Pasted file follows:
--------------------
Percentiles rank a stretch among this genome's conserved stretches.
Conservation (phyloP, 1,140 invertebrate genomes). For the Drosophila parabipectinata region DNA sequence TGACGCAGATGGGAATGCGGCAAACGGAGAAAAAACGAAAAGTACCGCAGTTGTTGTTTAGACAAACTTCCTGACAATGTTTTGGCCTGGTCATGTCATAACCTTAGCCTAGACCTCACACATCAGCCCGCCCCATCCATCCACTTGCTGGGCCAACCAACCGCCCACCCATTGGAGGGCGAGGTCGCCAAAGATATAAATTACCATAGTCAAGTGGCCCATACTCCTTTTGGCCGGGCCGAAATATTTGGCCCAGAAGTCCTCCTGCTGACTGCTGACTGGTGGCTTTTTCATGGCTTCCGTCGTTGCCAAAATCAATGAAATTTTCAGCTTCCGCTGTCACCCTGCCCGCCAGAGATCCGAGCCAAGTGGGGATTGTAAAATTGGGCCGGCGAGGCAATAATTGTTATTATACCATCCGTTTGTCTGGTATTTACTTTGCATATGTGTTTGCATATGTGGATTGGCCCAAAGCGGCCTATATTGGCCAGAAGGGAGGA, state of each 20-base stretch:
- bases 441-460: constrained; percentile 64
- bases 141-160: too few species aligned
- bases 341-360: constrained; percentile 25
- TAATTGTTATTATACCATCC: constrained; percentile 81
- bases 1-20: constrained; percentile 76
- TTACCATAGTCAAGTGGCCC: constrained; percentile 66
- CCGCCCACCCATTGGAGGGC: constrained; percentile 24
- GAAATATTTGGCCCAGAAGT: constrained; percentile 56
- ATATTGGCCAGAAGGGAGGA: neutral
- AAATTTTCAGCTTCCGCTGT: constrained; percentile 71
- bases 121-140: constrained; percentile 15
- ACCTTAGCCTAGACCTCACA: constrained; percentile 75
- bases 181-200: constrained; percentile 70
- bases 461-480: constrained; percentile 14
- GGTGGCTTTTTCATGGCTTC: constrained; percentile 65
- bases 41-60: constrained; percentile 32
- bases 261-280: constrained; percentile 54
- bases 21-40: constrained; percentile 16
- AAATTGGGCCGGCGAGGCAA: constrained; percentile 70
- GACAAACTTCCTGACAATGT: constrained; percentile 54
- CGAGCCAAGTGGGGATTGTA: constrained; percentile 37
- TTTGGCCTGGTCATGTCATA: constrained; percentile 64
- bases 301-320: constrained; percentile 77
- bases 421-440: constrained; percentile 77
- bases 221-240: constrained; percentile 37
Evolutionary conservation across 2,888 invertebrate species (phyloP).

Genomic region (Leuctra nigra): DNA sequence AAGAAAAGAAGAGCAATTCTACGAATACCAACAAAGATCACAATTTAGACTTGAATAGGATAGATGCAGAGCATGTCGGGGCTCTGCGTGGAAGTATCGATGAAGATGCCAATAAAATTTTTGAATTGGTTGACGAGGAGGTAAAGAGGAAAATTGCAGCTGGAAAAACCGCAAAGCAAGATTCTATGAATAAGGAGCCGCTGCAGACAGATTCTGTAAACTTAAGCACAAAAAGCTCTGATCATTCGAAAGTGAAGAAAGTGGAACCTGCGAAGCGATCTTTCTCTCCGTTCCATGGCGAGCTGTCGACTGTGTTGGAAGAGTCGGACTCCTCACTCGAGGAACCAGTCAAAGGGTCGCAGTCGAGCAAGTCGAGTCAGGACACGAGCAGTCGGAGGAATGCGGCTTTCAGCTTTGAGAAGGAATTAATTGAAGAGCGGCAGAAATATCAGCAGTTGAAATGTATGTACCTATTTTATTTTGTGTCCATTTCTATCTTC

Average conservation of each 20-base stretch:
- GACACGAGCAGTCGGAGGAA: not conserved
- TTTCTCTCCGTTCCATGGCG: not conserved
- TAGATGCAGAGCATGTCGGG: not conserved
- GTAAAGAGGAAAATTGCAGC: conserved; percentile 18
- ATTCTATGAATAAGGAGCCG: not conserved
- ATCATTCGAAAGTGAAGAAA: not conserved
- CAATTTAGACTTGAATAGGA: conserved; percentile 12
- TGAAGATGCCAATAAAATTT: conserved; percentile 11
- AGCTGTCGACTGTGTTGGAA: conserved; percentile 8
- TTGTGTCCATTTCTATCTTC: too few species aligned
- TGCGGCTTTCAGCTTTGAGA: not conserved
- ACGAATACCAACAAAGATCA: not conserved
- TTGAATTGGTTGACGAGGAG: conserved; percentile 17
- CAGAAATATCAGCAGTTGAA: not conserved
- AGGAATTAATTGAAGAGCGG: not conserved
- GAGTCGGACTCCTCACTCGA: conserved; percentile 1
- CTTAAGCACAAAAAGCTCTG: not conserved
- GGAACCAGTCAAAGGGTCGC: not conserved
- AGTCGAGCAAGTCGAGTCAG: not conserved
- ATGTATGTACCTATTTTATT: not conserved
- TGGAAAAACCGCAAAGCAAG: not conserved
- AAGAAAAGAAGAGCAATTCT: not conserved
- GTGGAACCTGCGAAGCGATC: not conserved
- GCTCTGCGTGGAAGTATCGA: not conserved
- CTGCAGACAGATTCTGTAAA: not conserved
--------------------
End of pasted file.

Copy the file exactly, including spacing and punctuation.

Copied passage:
Percentiles rank a stretch among this genome's conserved stretches.
Conservation (phyloP, 1,140 invertebrate genomes). For the Drosophila parabipectinata region DNA sequence TGACGCAGATGGGAATGCGGCAAACGGAGAAAAAACGAAAAGTACCGCAGTTGTTGTTTAGACAAACTTCCTGACAATGTTTTGGCCTGGTCATGTCATAACCTTAGCCTAGACCTCACACATCAGCCCGCCCCATCCATCCACTTGCTGGGCCAACCAACCGCCCACCCATTGGAGGGCGAGGTCGCCAAAGATATAAATTACCATAGTCAAGTGGCCCATACTCCTTTTGGCCGGGCCGAAATATTTGGCCCAGAAGTCCTCCTGCTGACTGCTGACTGGTGGCTTTTTCATGGCTTCCGTCGTTGCCAAAATCAATGAAATTTTCAGCTTCCGCTGTCACCCTGCCCGCCAGAGATCCGAGCCAAGTGGGGATTGTAAAATTGGGCCGGCGAGGCAATAATTGTTATTATACCATCCGTTTGTCTGGTATTTACTTTGCATATGTGTTTGCATATGTGGATTGGCCCAAAGCGGCCTATATTGGCCAGAAGGGAGGA, state of each 20-base stretch:
- bases 441-460: constrained; percentile 64
- bases 141-160: too few species aligned
- bases 341-360: constrained; percentile 25
- TAATTGTTATTATACCATCC: constrained; percentile 81
- bases 1-20: constrained; percentile 76
- TTACCATAGTCAAGTGGCCC: constrained; percentile 66
- CCGCCCACCCATTGGAGGGC: constrained; percentile 24
- GAAATATTTGGCCCAGAAGT: constrained; percentile 56
- ATATTGGCCAGAAGGGAGGA: neutral
- AAATTTTCAGCTTCCGCTGT: constrained; percentile 71
- bases 121-140: constrained; percentile 15
- ACCTTAGCCTAGACCTCACA: constrained; percentile 75
- bases 181-200: constrained; percentile 70
- bases 461-480: constrained; percentile 14
- GGTGGCTTTTTCATGGCTTC: constrained; percentile 65
- bases 41-60: constrained; percentile 32
- bases 261-280: constrained; percentile 54
- bases 21-40: constrained; percentile 16
- AAATTGGGCCGGCGAGGCAA: constrained; percentile 70
- GACAAACTTCCTGACAATGT: constrained; percentile 54
- CGAGCCAAGTGGGGATTGTA: constrained; percentile 37
- TTTGGCCTGGTCATGTCATA: constrained; percentile 64
- bases 301-320: constrained; percentile 77
- bases 421-440: constrained; percentile 77
- bases 221-240: constrained; percentile 37
Evolutionary conservation across 2,888 invertebrate species (phyloP).

Genomic region (Leuctra nigra): DNA sequence AAGAAAAGAAGAGCAATTCTACGAATACCAACAAAGATCACAATTTAGACTTGAATAGGATAGATGCAGAGCATGTCGGGGCTCTGCGTGGAAGTATCGATGAAGATGCCAATAAAATTTTTGAATTGGTTGACGAGGAGGTAAAGAGGAAAATTGCAGCTGGAAAAACCGCAAAGCAAGATTCTATGAATAAGGAGCCGCTGCAGACAGATTCTGTAAACTTAAGCACAAAAAGCTCTGATCATTCGAAAGTGAAGAAAGTGGAACCTGCGAAGCGATCTTTCTCTCCGTTCCATGGCGAGCTGTCGACTGTGTTGGAAGAGTCGGACTCCTCACTCGAGGAACCAGTCAAAGGGTCGCAGTCGAGCAAGTCGAGTCAGGACACGAGCAGTCGGAGGAATGCGGCTTTCAGCTTTGAGAAGGAATTAATTGAAGAGCGGCAGAAATATCAGCAGTTGAAATGTATGTACCTATTTTATTTTGTGTCCATTTCTATCTTC

Average conservation of each 20-base stretch:
- GACACGAGCAGTCGGAGGAA: not conserved
- TTTCTCTCCGTTCCATGGCG: not conserved
- TAGATGCAGAGCATGTCGGG: not conserved
- GTAAAGAGGAAAATTGCAGC: conserved; percentile 18
- ATTCTATGAATAAGGAGCCG: not conserved
- ATCATTCGAAAGTGAAGAAA: not conserved
- CAATTTAGACTTGAATAGGA: conserved; percentile 12
- TGAAGATGCCAATAAAATTT: conserved; percentile 11
- AGCTGTCGACTGTGTTGGAA: conserved; percentile 8
- TTGTGTCCATTTCTATCTTC: too few species aligned
- TGCGGCTTTCAGCTTTGAGA: not conserved
- ACGAATACCAACAAAGATCA: not conserved
- TTGAATTGGTTGACGAGGAG: conserved; percentile 17
- CAGAAATATCAGCAGTTGAA: not conserved
- AGGAATTAATTGAAGAGCGG: not conserved
- GAGTCGGACTCCTCACTCGA: conserved; percentile 1
- CTTAAGCACAAAAAGCTCTG: not conserved
- GGAACCAGTCAAAGGGTCGC: not conserved
- AGTCGAGCAAGTCGAGTCAG: not conserved
- ATGTATGTACCTATTTTATT: not conserved
- TGGAAAAACCGCAAAGCAAG: not conserved
- AAGAAAAGAAGAGCAATTCT: not conserved
- GTGGAACCTGCGAAGCGATC: not conserved
- GCTCTGCGTGGAAGTATCGA: not conserved
- CTGCAGACAGATTCTGTAAA: not conserved